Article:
Applying a “corrective justice” approach to tort law, which demands that liability be ascribed on the basis of the plaintiff’s entitlement to a remedy, the Court declined to create a new tort of disgorgement based on the Government’s negligence:

I acknowledge that disgorgement is available for some forms of wrongdoing without proof of damage (for example, breach of fiduciary duty).  But it is a far leap to find that disgorgement without proof of damage is available as a general proposition in response to a defendant’s negligent conduct.   Determining the appropriate remedy for negligence, where liability for negligence had not already been established, is futile and even nonsensical since doing so allows “the remedy tail [to] wag the liability dog”…

Accordingly, the Court refused to certify the plaintiffs’ novel cause of action based on disgorgement.

Disgorgement for Tortious Wrongdoing

Recognizing that disgorgement is not a free-standing cause of action, the Court then considered whether the plaintiffs’ claim for disgorgement could survive as a remedy for the Government’s negligent conduct.

The Court refused to wade into the debate about whether disgorgement is available for negligence in certain contexts. The question now remains unsettled. 

The Court simply noted that the plaintiffs in this case could not make out one of the basic elements of negligence—causation of damages.  

In Babstock, while the plaintiffs alleged that the Government was required to warn them about the inherent perils of VLTs, they did not allege that “proper warnings would have caused them to spend less money playing VLTs or to avoid them altogether”.   

The plaintiffs did not plead causation of damages, so the action in negligence could not stand.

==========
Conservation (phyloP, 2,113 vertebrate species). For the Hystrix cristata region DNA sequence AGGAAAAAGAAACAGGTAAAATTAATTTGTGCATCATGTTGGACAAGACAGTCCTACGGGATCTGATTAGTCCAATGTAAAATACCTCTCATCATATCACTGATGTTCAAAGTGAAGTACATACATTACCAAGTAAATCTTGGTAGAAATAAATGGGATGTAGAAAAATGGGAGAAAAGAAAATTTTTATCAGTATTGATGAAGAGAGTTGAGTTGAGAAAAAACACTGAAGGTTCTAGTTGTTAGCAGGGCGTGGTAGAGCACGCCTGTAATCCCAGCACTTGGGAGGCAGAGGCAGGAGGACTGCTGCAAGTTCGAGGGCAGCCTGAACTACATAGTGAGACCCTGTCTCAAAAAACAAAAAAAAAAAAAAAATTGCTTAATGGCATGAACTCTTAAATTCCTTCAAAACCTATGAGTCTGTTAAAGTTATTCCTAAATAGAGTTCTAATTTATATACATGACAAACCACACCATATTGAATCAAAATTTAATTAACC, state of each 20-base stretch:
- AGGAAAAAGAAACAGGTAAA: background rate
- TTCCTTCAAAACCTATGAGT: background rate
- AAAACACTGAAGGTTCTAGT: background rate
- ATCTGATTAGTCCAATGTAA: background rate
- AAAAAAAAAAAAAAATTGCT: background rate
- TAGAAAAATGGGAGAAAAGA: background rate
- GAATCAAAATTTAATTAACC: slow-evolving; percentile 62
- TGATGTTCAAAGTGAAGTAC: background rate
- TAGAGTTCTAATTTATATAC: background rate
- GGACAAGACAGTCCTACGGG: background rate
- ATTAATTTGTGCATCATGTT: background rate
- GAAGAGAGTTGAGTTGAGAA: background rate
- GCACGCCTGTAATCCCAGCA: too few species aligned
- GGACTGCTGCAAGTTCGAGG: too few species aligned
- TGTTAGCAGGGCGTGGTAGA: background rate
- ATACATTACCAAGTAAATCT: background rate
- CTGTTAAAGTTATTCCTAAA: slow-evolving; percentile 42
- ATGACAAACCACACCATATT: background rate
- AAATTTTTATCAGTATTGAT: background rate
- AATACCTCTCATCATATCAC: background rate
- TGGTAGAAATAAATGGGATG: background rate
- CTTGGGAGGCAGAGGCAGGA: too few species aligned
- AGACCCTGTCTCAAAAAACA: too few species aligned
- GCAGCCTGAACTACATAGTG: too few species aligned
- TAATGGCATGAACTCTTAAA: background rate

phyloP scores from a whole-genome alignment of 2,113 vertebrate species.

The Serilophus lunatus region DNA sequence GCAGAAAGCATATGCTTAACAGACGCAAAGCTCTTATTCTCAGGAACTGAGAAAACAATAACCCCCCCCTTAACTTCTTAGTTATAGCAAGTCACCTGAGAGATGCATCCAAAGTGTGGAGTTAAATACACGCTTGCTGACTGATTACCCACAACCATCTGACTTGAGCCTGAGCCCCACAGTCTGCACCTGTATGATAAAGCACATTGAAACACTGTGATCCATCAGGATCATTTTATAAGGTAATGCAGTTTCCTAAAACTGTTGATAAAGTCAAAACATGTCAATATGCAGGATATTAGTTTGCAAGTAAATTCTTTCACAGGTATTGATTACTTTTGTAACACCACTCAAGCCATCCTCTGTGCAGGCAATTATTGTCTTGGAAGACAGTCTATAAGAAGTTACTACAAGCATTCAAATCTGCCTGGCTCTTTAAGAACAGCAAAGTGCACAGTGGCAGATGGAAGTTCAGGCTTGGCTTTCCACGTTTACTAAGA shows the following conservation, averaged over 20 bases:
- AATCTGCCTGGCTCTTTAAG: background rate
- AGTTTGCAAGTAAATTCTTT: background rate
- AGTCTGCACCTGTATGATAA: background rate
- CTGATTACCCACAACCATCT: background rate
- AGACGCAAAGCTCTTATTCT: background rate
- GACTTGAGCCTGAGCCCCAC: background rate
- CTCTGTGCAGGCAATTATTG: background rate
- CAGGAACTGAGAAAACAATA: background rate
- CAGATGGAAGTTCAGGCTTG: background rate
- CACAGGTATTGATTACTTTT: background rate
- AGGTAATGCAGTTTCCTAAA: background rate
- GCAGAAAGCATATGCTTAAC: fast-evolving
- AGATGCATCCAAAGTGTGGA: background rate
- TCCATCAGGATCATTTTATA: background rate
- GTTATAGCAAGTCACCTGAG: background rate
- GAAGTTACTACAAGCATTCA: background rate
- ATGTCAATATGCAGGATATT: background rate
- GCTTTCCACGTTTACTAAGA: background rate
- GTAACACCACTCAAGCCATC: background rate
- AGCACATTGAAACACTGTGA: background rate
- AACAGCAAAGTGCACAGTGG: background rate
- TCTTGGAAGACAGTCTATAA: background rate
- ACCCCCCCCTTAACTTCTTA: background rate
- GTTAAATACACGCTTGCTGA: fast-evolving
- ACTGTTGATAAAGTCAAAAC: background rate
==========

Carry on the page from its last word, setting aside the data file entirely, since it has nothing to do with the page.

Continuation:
Disgorgement for Breach of Contract

The Court observed that, historically, disgorgement was not available as a remedy for breach of contract. This is because breach of contract damages are only intended to restore the plaintiff to its position had the contract been performed. 

However, citing a 2001 House of Lords decision, Attorney General v. Blake, [2001] 1 A.C. 268 (H.L.), the Court noted that disgorgement is possible for breach of contract at common law in “exceptional circumstances”. These circumstances include: (i) where any other remedies are inadequate; or (ii) where the plaintiff had a legitimate interest in preventing the defendant’s profit-making activity.

The Court in Babstock had no issue recognizing disgorgement for breach of contract in these limited contexts because Courts have long deviated from the simple measure of expectation damages for breach of contract. Monetary damages that go beyond the “economic position that [the plaintiff] would have occupied had its contract been performed” is nothing new.

In Babstock, however, none of the limited circumstances for disgorgement existed.  Other remedies were not inadequate for breach of contract. Here, ordinary compensatory damages were adequate—disgorgement could not be ordered simply because the plaintiffs were unwilling or lacked evidence to prove their loss. There was nothing “exceptional” about the plaintiffs’ breach of contract claim in this case.

Disgorgement: A Narrow Remedy for Private Law

The message of Babstock is clear: where private law claims such as negligence and breach of contract are advanced, disgorgement is a limited remedy, if a remedy at all.   

Babcock draws a clear line between common law and equity.  

Where a Canadian Court would not hesitate to award disgorgement of a wrongful gain for a breach of fiduciary duty, there is a clear reluctance to do so for ordinary common law causes of action such as tortious misconduct or breach of contract.  

Babstock provides a principled basis for this distinction: common law already has adequate remedies to compensate plaintiffs in tort and contract. Usually, there is no need to rely on equitable remedies like disgorgement to do so. 

Principles of corrective justice require that a plaintiff claiming negligence or breach of contract prove their loss. The extraordinary remedy of disgorgement, which awards the defendant’s gain in the absence of a proof of loss, should be reserved for “exceptional” circumstances.